As for me, I’m not sure how I feel about hairpin lace.  I prefer the look in circular objects like this trivet, but I’m still not sure it is worth the effort.  It’s true that it is quite simple to do (once you figure out what the heck you’re doing!), but it is fairly monotonous and the loom is a bit cumbersome.  The idea of making a hairpin lace blanket like Yarn Berry is doing kind of makes me want to run screaming for the hills.  And yet, I’m sure I can find a good use for this skill now that I have it.

Year of Projects: Crochet Master Class – Hairpin Lace?

This post contains affiliate links.

This post is part of my Year of ProjectsCrochet Master Class series. You can read the other posts in this series here.

I mentioned in my post for Day 6 of Knitting and Crochet Blog Week that hairpin lace is one of the crochet skills I want to learn.  As I’ve been thinking more about it, I realized that it’s a skill I think I should learn, but not something that I actually want to learn.  I couldn’t really put my finger on it, but Stitched Together’s post crystalized it for me: I am more interested in learning a new skill when I have a project that I’m interested in making.  While many people love the look of hairpin lace, in general I’m not that excited by it.  At best, my reaction to most hairpin lace patterns is, “That’s nice, but I would never wear that (and therefore don’t want to be bothered to learn to make it).”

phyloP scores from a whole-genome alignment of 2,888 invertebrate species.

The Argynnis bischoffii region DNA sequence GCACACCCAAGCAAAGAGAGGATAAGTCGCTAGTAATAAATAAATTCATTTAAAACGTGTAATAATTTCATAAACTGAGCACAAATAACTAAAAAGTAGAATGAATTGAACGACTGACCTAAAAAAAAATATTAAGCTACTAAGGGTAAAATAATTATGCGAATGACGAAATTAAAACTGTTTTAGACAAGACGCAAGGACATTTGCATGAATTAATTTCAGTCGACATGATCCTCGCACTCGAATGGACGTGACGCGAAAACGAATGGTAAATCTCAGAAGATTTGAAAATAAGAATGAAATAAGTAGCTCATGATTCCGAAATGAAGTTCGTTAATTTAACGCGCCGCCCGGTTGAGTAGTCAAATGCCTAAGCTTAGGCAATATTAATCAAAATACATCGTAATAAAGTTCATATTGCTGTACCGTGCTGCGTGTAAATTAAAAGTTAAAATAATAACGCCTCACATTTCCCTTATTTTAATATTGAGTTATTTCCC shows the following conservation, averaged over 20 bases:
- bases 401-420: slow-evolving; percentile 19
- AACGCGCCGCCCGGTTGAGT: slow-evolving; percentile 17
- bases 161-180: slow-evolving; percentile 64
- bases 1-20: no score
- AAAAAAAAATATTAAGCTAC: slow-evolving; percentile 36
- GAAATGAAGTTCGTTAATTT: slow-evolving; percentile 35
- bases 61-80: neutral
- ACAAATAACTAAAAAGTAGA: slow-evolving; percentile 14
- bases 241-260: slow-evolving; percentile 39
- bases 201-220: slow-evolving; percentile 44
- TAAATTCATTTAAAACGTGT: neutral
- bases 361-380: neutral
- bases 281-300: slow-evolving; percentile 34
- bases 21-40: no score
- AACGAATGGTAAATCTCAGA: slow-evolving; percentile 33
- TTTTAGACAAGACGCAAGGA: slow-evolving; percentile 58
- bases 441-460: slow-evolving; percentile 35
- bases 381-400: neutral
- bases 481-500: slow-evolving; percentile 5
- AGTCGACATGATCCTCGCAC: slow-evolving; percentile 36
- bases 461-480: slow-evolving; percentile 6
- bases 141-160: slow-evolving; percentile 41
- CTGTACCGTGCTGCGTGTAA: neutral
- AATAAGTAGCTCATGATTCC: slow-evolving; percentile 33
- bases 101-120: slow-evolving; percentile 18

On the other hand, I do want to dive into a new skill from Crochet Master Class, and hairpin lace seemed like the natural choice since I’ve never done it but I do have the special equipment.  Earlier this week, I spent quite some time perusing Ravelry’s pattern library until I finally found a hairpin lace pattern I could actually imagine myself making.  By a strange coincidence, it’s the Hairpin Lace Coaster pattern by Ferosa Harold, the featured crochet master in the painted crochet chapter.

Oh right. I never finished the painted crochet trivet.  D’oh!

I guess this means I’ll have a set of Ferosa Harold inspired hotpads (presuming that I actually finish them both).

Since I’ve successfully avoided hairpin lace for so long, I thought it would be fun to try out a few resources.  At some point in the next few weeks, I will sequester myself with Learn to Do Hairpin Lace, the May/June 2012 issue of Crochet Today!, and my Kindle Fire, which I’ve already pre-loaded with several hairpin lace tutorials.